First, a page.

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The History and Status of Marketing Higher Education

May 20, 2009


This is Part Two of a series called, Marketing in the Wonderful and Wacky World of Higher Education.

UCLA spends $1.2 million on an advertising campaign targeted to lawmakers in Washington, D.C., and the University of California system sets aside $4 million for a campaign to get the word out about the value of all the UC campuses. When questioned, a strategist for the UC President says,

“Marketing is not a dirty word.”

Wow. In just six words, the UC President’s office has summed up the history and status of marketing higher education; which leads me to title Part Two of Marketing in the Wonderful and Wacky World of Higher Education:

Marketing Used to be a Dirty Word. Now It’s a Necessary Evil.

In higher education it’s the faculty who hold the political power, or think they should. Historically, faculty members in the arts and sciences–the core of the university–are the ones who have had that power. They ruled absolutely when the academy was about a liberal arts education, not professional preparation; when a liberal arts education was an end to itself, preparing one for life. Colleges and their faculty held an attitude of “teach it and they will come.” There was little concern about market because there were plenty of students, especially with the GI Bill. But things began to change.

Over the years, because of societal changes and the increasing cost of a college education, professional preparation invaded universities, and liberal arts educational ideals were relegated to the core curriculum. Competition increased for sometimes dwindling numbers of prospective students, and colleges began to tap into marketing activities. Glossy viewbooks and videos became the norm; enrollment management began as a profession.

Now, competition on all levels is fierce, and marketing and branding activities are considered normal at universities. But these activities still aren’t always held in high regard by the academy which is by nature very slow to change.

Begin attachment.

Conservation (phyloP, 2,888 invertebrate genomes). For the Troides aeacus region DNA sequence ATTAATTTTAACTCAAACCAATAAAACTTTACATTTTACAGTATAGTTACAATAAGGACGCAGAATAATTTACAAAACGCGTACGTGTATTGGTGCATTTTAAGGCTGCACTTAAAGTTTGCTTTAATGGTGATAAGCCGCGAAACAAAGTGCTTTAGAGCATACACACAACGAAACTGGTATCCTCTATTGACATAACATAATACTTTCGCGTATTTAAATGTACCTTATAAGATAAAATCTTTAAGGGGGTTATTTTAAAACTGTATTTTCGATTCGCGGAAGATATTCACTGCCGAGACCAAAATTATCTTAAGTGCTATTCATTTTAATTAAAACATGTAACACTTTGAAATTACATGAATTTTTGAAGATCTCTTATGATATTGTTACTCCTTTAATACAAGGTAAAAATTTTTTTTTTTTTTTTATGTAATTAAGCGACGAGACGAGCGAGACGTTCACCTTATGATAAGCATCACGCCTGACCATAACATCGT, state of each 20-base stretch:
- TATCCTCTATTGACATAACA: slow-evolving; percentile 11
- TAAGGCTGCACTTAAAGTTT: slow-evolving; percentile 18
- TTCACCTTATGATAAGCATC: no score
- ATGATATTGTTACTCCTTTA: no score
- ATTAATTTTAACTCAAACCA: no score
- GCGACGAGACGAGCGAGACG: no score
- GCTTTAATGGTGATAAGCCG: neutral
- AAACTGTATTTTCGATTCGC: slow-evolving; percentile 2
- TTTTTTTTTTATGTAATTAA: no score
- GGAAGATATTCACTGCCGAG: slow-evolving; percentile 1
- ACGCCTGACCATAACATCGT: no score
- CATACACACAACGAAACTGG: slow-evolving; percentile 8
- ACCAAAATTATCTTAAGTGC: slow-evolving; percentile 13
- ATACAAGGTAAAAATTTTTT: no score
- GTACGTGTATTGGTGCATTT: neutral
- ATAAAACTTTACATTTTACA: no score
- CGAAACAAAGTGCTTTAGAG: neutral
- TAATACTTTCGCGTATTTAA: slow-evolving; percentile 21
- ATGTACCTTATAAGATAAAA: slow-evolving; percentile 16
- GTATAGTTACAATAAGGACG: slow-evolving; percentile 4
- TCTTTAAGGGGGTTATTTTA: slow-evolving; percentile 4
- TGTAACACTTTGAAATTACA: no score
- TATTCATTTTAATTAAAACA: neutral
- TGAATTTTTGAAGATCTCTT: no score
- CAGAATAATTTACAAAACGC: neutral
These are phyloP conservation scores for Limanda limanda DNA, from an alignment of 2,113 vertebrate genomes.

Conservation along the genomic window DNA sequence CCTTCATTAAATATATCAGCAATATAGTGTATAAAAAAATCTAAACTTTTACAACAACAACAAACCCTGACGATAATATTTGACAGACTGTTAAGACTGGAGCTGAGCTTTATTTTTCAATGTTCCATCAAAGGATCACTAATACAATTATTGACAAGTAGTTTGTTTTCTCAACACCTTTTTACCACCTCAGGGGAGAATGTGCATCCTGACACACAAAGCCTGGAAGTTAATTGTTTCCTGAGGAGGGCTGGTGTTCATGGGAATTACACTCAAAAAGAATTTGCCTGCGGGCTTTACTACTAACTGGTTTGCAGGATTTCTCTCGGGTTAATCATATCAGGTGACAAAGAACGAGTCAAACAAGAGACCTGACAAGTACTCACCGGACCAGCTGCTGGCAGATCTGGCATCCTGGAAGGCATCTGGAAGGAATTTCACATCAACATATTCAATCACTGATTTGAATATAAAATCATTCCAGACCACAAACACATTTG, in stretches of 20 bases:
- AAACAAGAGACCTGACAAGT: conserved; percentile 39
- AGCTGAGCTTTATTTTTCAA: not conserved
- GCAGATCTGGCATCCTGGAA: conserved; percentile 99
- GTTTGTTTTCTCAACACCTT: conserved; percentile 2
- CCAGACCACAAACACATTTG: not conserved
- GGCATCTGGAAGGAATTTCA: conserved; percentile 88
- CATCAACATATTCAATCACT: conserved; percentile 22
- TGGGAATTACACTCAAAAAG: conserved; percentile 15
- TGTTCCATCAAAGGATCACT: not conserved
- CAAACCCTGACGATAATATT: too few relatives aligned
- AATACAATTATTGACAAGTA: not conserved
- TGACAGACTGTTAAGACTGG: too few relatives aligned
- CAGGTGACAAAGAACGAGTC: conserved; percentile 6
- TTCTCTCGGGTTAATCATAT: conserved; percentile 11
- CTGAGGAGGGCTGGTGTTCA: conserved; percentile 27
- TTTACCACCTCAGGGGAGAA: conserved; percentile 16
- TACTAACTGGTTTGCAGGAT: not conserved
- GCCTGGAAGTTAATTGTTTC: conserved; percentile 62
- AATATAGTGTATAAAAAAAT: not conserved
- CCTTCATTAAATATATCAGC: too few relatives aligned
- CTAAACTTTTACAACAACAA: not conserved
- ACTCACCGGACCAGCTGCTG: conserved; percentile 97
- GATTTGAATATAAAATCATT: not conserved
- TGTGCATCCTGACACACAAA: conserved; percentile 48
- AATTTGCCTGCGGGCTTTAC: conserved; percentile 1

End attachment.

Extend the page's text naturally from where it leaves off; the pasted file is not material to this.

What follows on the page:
It might be said that marketing is to faculty what American Idol may be to Kanye West: beneath him, but necessary to launch his new album. But this attitude raises issues of control. Faculty may see the need for marketing, but their beliefs about higher education (it’s their brand), coupled with their skepticism regarding marketing, may lead to policies and procedures requiring signficant input into marketing and branding decisions. On some campuses, this means committee approvals.

An internal marketing environment like this creates a need for a strong marketing leader who is able to help the university find its brand and to refine its marketing activities; define for the campus what marketing is (see earlier post, Marketing. It’s More Than Promotion); and help the institution develop a market perspective throughout the university. Importantly, it requires a marketing leader to create positive faculty relationships in order to successfully collaborate and navigate university systems.

The UC strategist was right. Marketing is no longer a dirty word. But because of its history and power structures, higher education remains a challenging profession for marketing leaders.

UPDATE (April 15, 2010): From The Chronicle of Higher Education – How Are Professors Like Cats? Let Me Count the Ways.

Part One of the series: Shared Govenance. Management is not strictly top-down.

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